Bull J, Bice T, Satterwhite W, Massie L, Burpee E, Knotkova H, Portenoy R. Contributors: Turgeon J, Michaud V, Matos A, Bankes D
Context: Pharmacogenomic analysis may improve the efficacy or safety of the drugs used in palliative care. Decision support systems may promote clinical integration of this information.
Objectives: To determine the feasibility and acceptability of a pharmacist-directed pharmacogenomic decision support system in the care of patients with advanced illness and explore the drug–gene and drug–drug interactions that occur in this population.
Methods: Physicians or nurse practitioners from two U.S. hospice agencies identified opioid-treated patients receiving multiple other drugs. Buccal samples and clinical data were obtained from consenting patients. A pharmacist used the proprietary MedWise™ platform to evaluate the current medications in terms of genotype and phenotype, created a standardized report describing potential interactions and recommended actions that may reduce the associated risk. Clinicians could access the report online and completed Likert-type scales to assess use and satisfaction with the system.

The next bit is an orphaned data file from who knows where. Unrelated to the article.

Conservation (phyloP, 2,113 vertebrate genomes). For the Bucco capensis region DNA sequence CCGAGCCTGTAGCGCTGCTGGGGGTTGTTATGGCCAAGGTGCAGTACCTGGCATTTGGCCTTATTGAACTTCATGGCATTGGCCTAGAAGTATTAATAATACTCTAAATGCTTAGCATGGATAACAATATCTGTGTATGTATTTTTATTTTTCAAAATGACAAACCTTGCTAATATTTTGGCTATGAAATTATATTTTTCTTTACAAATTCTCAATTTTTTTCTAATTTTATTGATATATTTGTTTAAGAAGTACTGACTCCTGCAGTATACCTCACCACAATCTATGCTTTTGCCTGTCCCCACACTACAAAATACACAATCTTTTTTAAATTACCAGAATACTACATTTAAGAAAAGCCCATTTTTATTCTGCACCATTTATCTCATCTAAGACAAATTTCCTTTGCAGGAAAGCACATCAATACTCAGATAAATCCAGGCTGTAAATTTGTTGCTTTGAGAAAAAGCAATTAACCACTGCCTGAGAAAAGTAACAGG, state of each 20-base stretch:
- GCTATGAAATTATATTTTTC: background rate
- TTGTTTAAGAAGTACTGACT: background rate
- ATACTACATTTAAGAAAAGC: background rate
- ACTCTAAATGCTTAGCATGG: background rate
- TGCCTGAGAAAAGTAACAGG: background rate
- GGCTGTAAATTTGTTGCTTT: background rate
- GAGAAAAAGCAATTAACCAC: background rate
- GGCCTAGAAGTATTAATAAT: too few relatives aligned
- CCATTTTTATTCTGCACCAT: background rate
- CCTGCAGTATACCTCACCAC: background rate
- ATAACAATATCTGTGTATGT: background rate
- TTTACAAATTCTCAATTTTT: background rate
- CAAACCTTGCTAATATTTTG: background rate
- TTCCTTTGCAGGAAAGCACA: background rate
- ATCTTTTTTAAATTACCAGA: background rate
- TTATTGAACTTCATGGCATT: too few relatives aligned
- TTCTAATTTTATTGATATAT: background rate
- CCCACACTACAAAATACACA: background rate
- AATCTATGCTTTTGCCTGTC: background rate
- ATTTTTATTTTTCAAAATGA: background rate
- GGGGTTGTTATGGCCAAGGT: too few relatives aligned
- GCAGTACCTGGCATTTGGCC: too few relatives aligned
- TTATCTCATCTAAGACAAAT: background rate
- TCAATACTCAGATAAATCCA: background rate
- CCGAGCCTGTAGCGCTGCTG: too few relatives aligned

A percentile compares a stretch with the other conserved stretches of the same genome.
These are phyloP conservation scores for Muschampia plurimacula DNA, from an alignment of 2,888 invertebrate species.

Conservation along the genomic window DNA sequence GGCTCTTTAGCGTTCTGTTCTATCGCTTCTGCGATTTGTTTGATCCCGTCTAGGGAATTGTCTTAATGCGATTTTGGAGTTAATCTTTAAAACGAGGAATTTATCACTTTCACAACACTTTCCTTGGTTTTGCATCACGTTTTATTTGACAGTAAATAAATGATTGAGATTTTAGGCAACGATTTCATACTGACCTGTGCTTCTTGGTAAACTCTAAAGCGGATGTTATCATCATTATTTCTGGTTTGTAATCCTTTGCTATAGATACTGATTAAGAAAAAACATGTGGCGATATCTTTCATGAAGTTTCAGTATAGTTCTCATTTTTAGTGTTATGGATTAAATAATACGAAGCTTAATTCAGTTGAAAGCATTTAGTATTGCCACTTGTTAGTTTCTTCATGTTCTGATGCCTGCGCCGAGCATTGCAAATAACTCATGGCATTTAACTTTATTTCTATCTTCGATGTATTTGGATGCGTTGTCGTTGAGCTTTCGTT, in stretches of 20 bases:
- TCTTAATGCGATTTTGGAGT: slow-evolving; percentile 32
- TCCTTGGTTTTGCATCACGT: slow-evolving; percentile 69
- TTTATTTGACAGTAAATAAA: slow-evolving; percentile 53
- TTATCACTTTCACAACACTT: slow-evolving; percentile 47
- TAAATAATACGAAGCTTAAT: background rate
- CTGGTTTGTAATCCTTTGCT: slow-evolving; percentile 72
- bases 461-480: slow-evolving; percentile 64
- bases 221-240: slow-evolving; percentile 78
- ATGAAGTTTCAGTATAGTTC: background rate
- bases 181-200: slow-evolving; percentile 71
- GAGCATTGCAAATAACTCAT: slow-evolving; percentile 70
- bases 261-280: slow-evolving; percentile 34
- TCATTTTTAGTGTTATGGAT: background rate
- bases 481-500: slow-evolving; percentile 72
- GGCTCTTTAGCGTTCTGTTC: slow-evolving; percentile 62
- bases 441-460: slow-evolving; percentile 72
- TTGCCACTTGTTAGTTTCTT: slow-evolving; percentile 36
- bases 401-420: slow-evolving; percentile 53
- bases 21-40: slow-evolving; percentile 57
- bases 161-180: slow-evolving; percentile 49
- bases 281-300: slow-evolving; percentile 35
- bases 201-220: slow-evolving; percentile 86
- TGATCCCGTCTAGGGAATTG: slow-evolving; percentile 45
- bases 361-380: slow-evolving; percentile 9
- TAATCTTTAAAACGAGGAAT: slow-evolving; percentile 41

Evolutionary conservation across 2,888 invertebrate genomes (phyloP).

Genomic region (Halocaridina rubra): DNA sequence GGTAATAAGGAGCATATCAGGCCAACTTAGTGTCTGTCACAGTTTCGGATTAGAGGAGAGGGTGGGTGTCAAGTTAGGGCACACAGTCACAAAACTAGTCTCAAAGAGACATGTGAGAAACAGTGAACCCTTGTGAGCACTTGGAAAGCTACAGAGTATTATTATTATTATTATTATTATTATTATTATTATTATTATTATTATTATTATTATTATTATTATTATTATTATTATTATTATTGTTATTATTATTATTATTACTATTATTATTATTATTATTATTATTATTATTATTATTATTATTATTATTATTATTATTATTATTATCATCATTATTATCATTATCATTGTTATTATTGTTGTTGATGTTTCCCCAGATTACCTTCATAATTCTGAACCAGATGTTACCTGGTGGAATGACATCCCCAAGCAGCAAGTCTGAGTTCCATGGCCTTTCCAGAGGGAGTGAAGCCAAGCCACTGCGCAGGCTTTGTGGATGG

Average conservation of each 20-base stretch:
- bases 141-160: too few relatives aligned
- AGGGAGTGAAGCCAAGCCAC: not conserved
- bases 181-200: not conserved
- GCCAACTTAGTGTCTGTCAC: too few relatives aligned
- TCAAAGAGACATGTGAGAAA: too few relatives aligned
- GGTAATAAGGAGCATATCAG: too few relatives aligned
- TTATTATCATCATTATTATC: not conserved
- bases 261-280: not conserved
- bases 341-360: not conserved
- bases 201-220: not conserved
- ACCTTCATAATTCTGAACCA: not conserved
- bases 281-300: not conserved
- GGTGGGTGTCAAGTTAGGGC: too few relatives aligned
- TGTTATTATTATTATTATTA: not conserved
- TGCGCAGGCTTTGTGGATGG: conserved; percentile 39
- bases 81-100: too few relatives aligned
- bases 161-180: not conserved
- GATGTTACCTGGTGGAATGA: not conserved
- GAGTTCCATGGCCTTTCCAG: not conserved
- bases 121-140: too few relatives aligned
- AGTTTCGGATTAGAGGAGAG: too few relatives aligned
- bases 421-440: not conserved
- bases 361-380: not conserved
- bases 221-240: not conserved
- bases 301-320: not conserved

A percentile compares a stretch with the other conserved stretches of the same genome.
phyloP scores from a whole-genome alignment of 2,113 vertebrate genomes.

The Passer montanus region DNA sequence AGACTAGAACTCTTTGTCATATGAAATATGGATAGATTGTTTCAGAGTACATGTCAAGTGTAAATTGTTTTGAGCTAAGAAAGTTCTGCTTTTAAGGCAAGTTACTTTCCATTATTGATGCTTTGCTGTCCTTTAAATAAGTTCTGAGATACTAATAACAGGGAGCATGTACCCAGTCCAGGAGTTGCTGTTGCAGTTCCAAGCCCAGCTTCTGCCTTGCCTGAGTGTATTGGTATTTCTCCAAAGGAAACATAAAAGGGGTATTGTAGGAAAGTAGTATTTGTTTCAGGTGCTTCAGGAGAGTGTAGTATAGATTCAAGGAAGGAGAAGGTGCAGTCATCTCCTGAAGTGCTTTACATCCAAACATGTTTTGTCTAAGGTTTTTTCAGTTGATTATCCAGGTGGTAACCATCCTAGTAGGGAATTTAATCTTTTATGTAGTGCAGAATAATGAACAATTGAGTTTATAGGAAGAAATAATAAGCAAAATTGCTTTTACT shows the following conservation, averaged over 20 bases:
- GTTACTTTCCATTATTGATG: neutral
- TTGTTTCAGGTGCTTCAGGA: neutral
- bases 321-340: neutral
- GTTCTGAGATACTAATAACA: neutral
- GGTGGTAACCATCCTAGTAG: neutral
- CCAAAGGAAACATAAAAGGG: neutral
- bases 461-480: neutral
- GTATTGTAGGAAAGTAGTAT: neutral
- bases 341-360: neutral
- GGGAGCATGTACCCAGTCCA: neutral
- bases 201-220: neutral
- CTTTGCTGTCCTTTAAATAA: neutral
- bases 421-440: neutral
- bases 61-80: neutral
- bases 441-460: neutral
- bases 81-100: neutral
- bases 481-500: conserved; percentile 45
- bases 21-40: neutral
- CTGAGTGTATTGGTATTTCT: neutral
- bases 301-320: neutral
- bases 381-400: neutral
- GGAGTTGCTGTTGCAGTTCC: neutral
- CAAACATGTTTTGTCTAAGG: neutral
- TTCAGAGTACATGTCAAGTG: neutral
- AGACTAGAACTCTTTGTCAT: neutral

Results: Twenty clinicians and 100 patients participated. The reports revealed that 74 drugs were subject to 462 drug–gene interactions and 77 were involved in 691 drug–drug interactions; only 4 and 16 patients, respectively, had no drug–gene or drug–drug interactions. Clinicians routinely checked the reports and used the information to change ≥1 treatments in 55 (55%) patients. Almost all clinicians rated the system likely to improve the quality of care and all “agreed” or “strongly agreed” to recommend the system to colleagues.
Conclusion: This pharmacist-directed pharmacogenomic decision support system was perceived positively and was integrated into practice. Further studies are warranted to its clinical integration and its outcomes.Share this: